As a self-professed safari junkie, I return to Africa time and again for the wildlife encounters and raw natural beauty. But lately I’ve found that the urban hubs I pass through have left a lasting impression. Whether I’m in Nairobi, Kigali, or Cape Town, I’ve been wowed by thriving arts, shopping, and restaurant scenes, and they’ve enticed me to turn my urban stopovers into extended stays.
But Megan Bowren, a South Africa native, knew this a long time ago.
“People come to Africa for safari and they don’t necessarily think to go into a city,” says Bowren, cofounder of African City Guide, an independently run website that launched in March and offers insider travel tips for 27 cities, from Cairo to Cape Town. “But all of these cities are so incredibly vibrant. The people, the food, the culture, and the art could offer a rich dimension to your trip.”
Bowren’s other work in private equity has taken her to urban hubs across the continent, which is home to six of the world’s fastest-growing economies. Often, she’d find herself stuck in her hotel room because she didn’t know how to begin exploring the places she was passing through.
So in March, she and fellow Cape Town friends Eva Shuman and Frances von Hasselt, who also travel for business, joined forces and founded African City Guide to offer other travelers the insider recommendations they’d always craved. When a friend of mine in Cape Town connected me to Bowren and African City Guide, I was thrilled to find such a treasure trove: The site breaks information down into seven categories, including restaurants, galleries, reading lists, and ways to give back. Each guide is updated monthly to reflect new and noteworthy places, thanks to the help of 20 local tastemakers.
It could take a lifetime to explore all of these cities: There’s Maputo, Mozambique, which has a mix of neoclassical and modernist architecture, along with a Portuguese-influenced culinary tradition and—who would have guessed it—a notable jazz scene. And cities like Dakar, Senegal, and Lagos, Nigeria, are becoming hot spots for design with events like Lagos Fashion Week and Dak’Art, the Art Biennale in Dakar.
On a recent trip, I dug into the cultural life of two cities. Nairobi is full of creative minds, be they artists, designers, or the chefs behind modern restaurants, and Kigali is evolving into a hub of young entrepreneurs. Read on for my own Rolodex of favorite spots in these two cities—they’ll whet your appetite for the rich and ever-evolving arsenal of destination tips you’ll find in Africa City Guides.
Worried about safety? In any unfamiliar city, common sense and awareness go a long way. Check State Department warnings (which tend to err on the side of caution) for your destination, and be sure to read up on where you’re going to get the lay of the land.
Consider pairing up with a trusted local or hired guide. I did my urban exploring in Nairobi with Micato Safaris, a family-owned, Nairobi-based safari company. And in Kigali the local Heaven Tours took me on a cultural spin.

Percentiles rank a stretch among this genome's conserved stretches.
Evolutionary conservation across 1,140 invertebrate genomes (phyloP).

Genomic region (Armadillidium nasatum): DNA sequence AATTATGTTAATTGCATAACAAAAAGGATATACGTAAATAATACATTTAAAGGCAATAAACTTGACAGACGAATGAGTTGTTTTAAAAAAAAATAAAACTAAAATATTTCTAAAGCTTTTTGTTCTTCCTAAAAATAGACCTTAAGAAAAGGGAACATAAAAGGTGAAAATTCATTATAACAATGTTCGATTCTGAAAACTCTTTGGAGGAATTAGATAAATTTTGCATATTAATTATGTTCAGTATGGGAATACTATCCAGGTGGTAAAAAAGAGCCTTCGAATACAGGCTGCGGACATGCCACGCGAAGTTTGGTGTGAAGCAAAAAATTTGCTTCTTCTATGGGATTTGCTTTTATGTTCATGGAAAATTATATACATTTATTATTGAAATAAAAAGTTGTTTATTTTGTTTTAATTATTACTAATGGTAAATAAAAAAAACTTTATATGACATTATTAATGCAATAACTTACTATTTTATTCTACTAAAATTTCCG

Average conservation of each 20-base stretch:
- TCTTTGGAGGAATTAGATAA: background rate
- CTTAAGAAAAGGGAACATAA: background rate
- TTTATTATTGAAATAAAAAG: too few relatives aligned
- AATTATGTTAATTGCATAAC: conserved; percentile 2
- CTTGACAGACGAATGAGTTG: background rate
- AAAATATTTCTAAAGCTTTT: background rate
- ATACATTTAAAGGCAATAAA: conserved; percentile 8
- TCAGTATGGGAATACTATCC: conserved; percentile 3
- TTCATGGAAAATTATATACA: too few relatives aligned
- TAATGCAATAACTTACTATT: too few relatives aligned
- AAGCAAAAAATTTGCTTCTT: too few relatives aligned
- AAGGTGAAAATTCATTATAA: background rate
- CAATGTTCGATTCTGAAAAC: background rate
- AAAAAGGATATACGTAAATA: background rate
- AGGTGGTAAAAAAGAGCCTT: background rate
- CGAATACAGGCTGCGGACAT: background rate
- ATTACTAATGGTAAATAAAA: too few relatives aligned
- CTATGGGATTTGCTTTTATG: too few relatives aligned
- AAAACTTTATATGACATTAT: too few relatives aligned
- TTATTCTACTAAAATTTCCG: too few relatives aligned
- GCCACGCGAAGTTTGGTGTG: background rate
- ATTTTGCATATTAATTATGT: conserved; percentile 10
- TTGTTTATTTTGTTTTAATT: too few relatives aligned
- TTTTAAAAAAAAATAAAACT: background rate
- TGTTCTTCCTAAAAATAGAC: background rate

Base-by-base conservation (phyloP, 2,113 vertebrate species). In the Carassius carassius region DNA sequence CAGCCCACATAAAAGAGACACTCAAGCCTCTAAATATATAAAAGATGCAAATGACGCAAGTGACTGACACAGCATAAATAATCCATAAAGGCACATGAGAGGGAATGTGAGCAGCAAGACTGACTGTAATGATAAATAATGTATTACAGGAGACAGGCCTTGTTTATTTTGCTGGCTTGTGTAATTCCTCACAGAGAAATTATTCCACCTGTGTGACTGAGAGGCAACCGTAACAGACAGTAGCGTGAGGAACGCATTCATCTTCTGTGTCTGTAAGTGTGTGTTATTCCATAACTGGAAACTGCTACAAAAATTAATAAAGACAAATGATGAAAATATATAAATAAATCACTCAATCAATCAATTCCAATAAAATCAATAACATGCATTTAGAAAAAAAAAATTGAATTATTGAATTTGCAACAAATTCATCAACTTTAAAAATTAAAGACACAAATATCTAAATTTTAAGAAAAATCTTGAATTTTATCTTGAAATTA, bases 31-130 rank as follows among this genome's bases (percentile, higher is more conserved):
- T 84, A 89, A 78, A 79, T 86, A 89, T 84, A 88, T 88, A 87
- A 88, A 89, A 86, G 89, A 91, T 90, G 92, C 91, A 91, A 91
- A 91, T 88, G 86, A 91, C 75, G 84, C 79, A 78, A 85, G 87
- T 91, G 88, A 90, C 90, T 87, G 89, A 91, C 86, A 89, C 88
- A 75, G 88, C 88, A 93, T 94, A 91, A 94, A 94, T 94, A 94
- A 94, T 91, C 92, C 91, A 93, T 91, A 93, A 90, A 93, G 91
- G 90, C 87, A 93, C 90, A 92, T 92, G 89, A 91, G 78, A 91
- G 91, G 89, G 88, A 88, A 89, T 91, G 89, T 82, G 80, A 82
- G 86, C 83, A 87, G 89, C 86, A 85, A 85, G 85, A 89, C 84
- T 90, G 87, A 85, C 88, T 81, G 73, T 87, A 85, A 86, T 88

With its fascinating history, fraught politics, burgeoning arts and dining scenes, and even a national park inside of it—Nairobi is a must for any visitor to Kenya.
Taste modernized Kenyan cuisine at Nyama Mama, known for such dishes as nyama choma (roasted meat) with ugali, a starchy staple grain similar to polenta. The One Off Contemporary Art Gallery in the leafy suburb of Runga is one of the city’s longest-established contemporary art spaces. The gallery features emerging Kenyan voices such as world-renowned conceptual artist Beatrice Wanjiku, along with exciting, lesser-known talent such as Richard Kamwathi. And if you want something special to take home, carve out time to peruse the pretty handcrafted baubles, bags, and accessories at Adele Dejak, a local designer whose pieces are inspired by African designs.
In the wake of the Rwandan genocide of 1994, the country has become the world’s second fastest-growing economy. And its capital, Kigali, has become a hotbed of creativity. “Kigali is incredible, with its thriving designers, tech entrepreneurs, and coffee culture,” says Bowren.
I got a taste of the excitement on a recent visit, where I stayed at Heaven Retreat, the city’s most luxurious boutique hotel. The hotel’s sister company, Heaven Tours, took me to see some of the city’s most exciting up-and-coming designers. I loved House of Tayo, a men’s store started by Matthew Rugamba in 2011 that reinterprets Rwandan culture in a number of ways, whether it’s a bow tie created with local textiles or a T-shirt that sports the silhouette of the amasunzu, an elaborate and sculptural hairstyle worn by young Rwandans generations ago. Rwanda Clothing, founded by designer Joselyne Umutoniwase, is an international design lover’s dream: She uses her own Rwanda-inspired aesthetic to reconfigure bold regional fabrics into everything from dresses to throw pillows.
For a pick-me-up, try a cup of pour-over coffee at Question Coffee, a cooperative that supports female coffee growers. And for full context on just how far this country has come in recent years, a visit to the Kigali Genocide Memorial is a must: It’s a moving tribute to the close to one million people who perished in 1994.